Fractal dimensions are widely used in nonlinearity analysis because it can quantitatively characterize nonlinear behavior. The correlation dimension is used to reveal the fault feature of rotating machinery in [19]. The combination of box-counting dimension, information dimension, and correlation dimension is applied to realize bearing fault diagnosis in [20]. Wavelet packet fractal technology is also utilized to diagnose rotating machinery in [21]. Even so, many fractal dimensions are sensitive to a flurry of factors besides bearing faults. It was proposed that the nonlinear feature of correlation dimension is related to the length of signal, the embedded dimension, the time delay, and so on in the bearing fault diagnosis experiment [22]. Moreover, in practical applications, how to decide the threshold of the nonlinear features is quite a problem. Multiscale fractal dimension can describe local nonlinear feature in different scales. To address these problems, multiscale nonlinear features were introduced for bearing fault diagnosis [23, 24]. This paper combines nonlinear analysis and intelligent diagnostics to implement bearing fault diagnosis. Specifically, a whole methodology based on Multiscale General Fractal Dimensions (MGFDs) of vibration signal and pattern recognition method is proposed. General fractal dimension is defined and utilized to reveal the approximation and detail of vibration signal in different scales. Then a feature space is constructed through MGFDs. Finally, intelligent pattern recognition method is utilized to implement classification of fault pattern in the feature space.

The rest of this paper is organized as follows. In the second section, the definition of general fractal dimension is introduced. The principle and methodology of multiscale general fractal dimensions are addressed. In the third section, the vibration signals of rolling element bearings under different conditions are collected and analyzed. The experimental parameters are optimized according to the effectiveness of the methodology. The feasibility and reliability of the methodology for different bearing faults in various conditions are also proven in this section. In the fourth section, the conclusions are presented in closing.

2. Principle and Methodology

2.1. Preliminaries on Fractal Dimension

Theoretical fractals are infinitely self-similar, iterated locally and globally which are not easily described in traditional Euclidean geometric language. Fractals are not limited to nonlinear geometric patterns but can also describe processes in time. So fractal properties in the vibration time series can be suggested because of its nonstationary and nonlinear characteristics.

Fractal patterns are characterized by fractal dimension that is a ratio providing a statistical index of complexity. Fractal dimension can describe the changing of pattern with scale at which it is measured. But in reality, fractal characteristics only exist in a certain scale. Fractal dimensions in different scale can be estimated, respectively.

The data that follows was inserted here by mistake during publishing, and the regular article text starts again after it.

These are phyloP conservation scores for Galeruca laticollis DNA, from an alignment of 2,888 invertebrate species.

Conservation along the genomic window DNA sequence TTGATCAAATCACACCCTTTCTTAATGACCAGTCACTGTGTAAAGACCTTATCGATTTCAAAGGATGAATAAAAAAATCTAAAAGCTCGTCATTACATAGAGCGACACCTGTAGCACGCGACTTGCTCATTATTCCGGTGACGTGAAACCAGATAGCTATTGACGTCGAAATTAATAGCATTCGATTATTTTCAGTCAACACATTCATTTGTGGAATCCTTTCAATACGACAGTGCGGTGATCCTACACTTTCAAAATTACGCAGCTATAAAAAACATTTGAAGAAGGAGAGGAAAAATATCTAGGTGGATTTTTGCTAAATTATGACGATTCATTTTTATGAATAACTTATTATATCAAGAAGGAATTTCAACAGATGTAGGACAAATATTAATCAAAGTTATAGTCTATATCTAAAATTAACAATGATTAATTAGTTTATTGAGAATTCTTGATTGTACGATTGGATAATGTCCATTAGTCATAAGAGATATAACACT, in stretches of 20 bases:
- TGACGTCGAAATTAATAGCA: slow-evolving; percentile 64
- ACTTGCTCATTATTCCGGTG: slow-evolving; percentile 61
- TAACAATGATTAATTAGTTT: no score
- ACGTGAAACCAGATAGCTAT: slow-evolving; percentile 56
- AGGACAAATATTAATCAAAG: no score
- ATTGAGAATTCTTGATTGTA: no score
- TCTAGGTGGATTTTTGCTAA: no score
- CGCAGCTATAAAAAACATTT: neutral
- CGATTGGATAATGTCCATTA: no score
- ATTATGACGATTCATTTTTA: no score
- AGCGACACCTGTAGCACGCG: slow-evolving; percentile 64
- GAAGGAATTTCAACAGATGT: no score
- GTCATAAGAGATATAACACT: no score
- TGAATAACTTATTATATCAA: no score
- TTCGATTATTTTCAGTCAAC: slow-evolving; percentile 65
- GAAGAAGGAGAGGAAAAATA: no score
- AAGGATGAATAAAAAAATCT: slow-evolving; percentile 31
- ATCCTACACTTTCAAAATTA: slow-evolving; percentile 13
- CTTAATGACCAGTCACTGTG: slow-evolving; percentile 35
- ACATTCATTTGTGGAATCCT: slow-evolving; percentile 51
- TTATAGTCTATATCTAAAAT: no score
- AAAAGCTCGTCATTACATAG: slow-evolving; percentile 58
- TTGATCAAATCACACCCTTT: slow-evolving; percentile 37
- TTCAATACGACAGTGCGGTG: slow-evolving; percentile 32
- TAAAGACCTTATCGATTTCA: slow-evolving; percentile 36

There are many types of definition of fractal dimension and several methods available to estimate fractal dimension, such as box-counting dimension, correlation dimension, and information dimension. The fractal dimension method is essentially a sequence of approximation associated with decreasing scale that is a geometric factor of simple figure forming the approximation [25]. Here, a general fractal dimension based on the time series cover is introduced to approximate the signal in time domain. This kind of fractal dimension concentrates on the changing pattern of time series.

2.2. Principle of General Fractal Dimension

In order to investigate fractal dimension of vibration signal in time domain, a two-dimensional graph can be made for vibration time series by way of the sample time as -coordinate and the signal amplitude as -coordinate. According to the principle of fractal dimension, there iswhere is approximation area of the sampled signal trajectory , is the scale, and is fractal dimension of the trajectory. Based on the principle of cover fractal dimension, the fractal dimension of sampled vibration signal can be calculated by minimal cover of series ichnography.

Suppose is signal function in domain of closed time interval ; the domain is divided into sections of , the division is , and . To cover these sections, every minimal cover of each section is a rectangle of which the length is and the height is that is the difference between maximal value and minimal value of the signal in section . The minimal cover of the time series of closed interval is

Define variance as

According to the definition of time series fractal dimension, set as minimal cover dimension:

As we knowwhere denotes the average within the time domain, because is equal to the length of time series so , and there is

With increasing, the scale factor is decreasing. An approximation of vibration time series in decreasing scale is made by this way. For the signal time series when Sowhere is a kind of general fractal dimension of the sampled time series. It denotes statistical property and fractal property of the time series. can be calculated as